With its pioneering low-energy design dating back to 1993, the Potsdamer Platz office buildings B4, B6 and residential building B8 for Daimler Benz AG set new sustainability benchmarks for the city of Berlin and beyond with predicted energy use intensity - if assessed according to the RIBA 2030 Climate Challenge, the buildings would meet the energy efficiency targets set for 2025.
The key objective was to design 3 buildings which could form a new European standard for the integration of a low energy design approach into a dense urban environment.
To achieve this, several passive design strategies were adopted such as opening up the courtyard to optimise daylight, improve passive solar gain in winter and enhance views to the park; using the 600m2 atrium to act as a thermal buffer, inducing natural ventilation and fine-tuning high performance facades to minimise conflicts between solar gain and daylight. Additionally, active systems and renewables such as PV panels which supply 60% of the energy required for domestic hot water for the top floors, and a district heating and cooling system, electricity by CHP plant and absorption chillers.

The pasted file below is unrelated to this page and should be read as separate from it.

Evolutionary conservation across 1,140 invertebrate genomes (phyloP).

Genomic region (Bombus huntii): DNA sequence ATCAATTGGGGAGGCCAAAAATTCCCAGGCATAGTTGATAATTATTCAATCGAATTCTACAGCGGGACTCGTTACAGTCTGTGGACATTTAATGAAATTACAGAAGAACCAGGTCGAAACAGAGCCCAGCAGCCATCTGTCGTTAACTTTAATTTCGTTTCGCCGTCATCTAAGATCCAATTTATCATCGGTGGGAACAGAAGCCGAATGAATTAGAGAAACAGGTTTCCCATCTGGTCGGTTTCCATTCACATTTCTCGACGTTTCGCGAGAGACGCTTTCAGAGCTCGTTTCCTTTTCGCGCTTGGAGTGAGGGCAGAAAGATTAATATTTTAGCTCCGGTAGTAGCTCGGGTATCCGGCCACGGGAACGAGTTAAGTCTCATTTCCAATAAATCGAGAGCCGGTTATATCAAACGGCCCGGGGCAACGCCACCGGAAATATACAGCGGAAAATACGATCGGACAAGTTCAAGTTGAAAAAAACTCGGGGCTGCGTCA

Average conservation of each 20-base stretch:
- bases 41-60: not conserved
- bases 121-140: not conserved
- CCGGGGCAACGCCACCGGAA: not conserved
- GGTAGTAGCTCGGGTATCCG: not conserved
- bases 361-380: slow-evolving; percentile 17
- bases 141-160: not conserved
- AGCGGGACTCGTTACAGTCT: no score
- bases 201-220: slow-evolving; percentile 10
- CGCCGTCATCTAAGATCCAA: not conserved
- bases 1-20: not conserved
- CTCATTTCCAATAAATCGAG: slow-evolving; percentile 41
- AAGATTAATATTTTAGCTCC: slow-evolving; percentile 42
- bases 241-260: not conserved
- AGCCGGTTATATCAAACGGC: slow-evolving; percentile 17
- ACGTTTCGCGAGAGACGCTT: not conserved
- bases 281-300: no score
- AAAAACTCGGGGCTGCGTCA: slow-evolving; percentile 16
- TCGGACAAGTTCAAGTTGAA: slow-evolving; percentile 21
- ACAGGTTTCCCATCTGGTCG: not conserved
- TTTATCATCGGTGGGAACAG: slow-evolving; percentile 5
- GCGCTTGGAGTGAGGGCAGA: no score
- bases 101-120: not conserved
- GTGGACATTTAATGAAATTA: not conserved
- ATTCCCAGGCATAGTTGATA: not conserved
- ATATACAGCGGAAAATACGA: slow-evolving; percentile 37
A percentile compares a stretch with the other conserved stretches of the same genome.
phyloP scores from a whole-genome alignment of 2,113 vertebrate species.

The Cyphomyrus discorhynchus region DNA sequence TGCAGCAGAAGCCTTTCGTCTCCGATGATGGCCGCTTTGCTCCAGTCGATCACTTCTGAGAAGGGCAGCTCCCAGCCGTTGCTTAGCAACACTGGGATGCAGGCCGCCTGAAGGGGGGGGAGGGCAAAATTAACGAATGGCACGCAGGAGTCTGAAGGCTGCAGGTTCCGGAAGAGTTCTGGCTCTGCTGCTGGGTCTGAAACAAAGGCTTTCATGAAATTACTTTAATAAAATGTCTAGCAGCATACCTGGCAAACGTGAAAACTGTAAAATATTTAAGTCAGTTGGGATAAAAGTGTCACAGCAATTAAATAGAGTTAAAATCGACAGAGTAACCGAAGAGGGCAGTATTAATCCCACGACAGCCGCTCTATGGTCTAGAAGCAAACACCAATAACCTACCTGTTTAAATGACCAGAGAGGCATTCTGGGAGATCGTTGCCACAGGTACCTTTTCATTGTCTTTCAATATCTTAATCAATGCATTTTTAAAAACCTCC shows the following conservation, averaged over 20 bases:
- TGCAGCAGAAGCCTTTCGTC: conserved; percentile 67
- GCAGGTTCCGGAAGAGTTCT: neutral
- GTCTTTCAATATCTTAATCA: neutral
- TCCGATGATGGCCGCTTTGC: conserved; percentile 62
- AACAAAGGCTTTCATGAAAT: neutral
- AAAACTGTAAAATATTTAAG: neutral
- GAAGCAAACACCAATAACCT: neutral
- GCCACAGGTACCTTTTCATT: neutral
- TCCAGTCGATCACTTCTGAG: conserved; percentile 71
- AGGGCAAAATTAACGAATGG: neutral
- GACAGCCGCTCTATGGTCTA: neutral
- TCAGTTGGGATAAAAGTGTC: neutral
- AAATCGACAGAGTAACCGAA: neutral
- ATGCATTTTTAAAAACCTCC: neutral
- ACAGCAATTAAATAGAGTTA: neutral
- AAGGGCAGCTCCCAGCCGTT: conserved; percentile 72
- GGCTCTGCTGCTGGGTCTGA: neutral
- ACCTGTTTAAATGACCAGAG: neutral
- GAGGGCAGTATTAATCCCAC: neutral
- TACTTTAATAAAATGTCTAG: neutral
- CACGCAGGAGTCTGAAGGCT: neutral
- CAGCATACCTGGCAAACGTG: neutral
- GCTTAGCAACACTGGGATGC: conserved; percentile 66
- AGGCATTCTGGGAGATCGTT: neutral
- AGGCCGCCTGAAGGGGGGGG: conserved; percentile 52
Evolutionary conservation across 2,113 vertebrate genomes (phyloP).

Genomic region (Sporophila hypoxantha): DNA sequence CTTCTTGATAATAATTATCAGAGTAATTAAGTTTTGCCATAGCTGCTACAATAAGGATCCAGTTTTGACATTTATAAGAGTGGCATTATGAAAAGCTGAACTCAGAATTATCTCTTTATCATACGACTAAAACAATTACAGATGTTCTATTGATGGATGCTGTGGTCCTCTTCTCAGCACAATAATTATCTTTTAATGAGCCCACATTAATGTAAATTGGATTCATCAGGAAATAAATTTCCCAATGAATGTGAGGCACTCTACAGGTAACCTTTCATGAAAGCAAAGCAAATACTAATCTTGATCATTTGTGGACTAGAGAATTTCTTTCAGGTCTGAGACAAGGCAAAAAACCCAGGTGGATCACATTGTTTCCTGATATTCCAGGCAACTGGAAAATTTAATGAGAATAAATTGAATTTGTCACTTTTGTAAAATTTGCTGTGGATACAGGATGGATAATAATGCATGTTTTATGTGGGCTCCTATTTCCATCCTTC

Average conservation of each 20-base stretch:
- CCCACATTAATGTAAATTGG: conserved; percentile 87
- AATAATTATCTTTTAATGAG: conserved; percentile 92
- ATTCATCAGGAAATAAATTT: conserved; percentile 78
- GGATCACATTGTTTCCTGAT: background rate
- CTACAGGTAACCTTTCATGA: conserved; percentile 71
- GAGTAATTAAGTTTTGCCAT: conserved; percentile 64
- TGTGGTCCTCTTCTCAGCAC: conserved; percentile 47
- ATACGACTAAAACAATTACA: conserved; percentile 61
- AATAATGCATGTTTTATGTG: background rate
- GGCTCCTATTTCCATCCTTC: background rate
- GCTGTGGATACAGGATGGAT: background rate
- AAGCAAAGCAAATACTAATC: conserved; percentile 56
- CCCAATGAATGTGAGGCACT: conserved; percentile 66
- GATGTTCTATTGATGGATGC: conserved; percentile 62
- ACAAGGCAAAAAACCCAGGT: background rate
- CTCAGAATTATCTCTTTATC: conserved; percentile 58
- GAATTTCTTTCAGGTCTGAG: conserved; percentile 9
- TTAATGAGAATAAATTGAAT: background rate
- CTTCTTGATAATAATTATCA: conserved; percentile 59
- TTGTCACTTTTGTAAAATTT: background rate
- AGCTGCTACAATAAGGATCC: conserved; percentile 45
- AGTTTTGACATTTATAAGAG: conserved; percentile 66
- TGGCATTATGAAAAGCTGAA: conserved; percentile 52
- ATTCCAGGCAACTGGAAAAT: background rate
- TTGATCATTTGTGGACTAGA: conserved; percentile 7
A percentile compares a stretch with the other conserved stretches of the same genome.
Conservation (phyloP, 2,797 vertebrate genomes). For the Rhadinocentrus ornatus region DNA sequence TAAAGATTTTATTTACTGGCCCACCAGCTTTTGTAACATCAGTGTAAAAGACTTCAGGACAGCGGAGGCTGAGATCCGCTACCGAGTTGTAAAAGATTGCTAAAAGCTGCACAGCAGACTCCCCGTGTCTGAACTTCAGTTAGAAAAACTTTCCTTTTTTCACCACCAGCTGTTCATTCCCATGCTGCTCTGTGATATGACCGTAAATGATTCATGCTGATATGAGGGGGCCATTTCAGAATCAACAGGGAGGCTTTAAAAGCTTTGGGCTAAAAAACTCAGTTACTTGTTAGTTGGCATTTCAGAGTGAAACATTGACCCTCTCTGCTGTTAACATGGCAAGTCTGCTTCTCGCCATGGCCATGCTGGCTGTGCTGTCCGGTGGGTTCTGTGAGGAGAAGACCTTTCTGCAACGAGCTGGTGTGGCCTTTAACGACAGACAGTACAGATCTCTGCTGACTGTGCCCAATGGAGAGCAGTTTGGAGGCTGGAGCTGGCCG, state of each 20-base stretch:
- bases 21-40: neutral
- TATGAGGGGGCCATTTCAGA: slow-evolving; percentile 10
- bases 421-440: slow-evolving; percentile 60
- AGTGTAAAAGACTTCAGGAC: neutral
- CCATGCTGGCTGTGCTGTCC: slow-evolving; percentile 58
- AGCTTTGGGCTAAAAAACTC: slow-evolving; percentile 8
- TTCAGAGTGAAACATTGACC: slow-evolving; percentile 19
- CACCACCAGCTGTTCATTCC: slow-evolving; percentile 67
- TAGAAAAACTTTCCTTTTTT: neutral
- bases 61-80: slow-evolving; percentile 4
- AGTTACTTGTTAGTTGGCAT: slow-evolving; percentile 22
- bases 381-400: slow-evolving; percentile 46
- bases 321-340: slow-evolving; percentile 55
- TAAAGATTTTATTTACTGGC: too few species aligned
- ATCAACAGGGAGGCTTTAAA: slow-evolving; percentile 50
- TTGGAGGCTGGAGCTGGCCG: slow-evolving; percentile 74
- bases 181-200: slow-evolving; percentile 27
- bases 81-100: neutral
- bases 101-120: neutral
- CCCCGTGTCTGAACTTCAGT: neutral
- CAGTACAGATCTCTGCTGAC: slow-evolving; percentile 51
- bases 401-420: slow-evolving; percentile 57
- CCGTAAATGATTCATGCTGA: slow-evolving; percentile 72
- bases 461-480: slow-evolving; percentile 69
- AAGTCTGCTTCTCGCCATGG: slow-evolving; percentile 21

The modelled results of this project were impressive, with a predicted energy use intensity of 75 kWh/m2, estimated 50% lower energy consumption in the office buildings against benchmark, heating and cooling energy consumption 70% less than typical and embodied energy and CO2 emissions approximately 30% less than for a typical office building. To top it off, rainwater is collected across the overall Potsdamer Platz development roofs, saving approximately 20 million litres of drinking water each year and partially supplying the water areas in the public realm.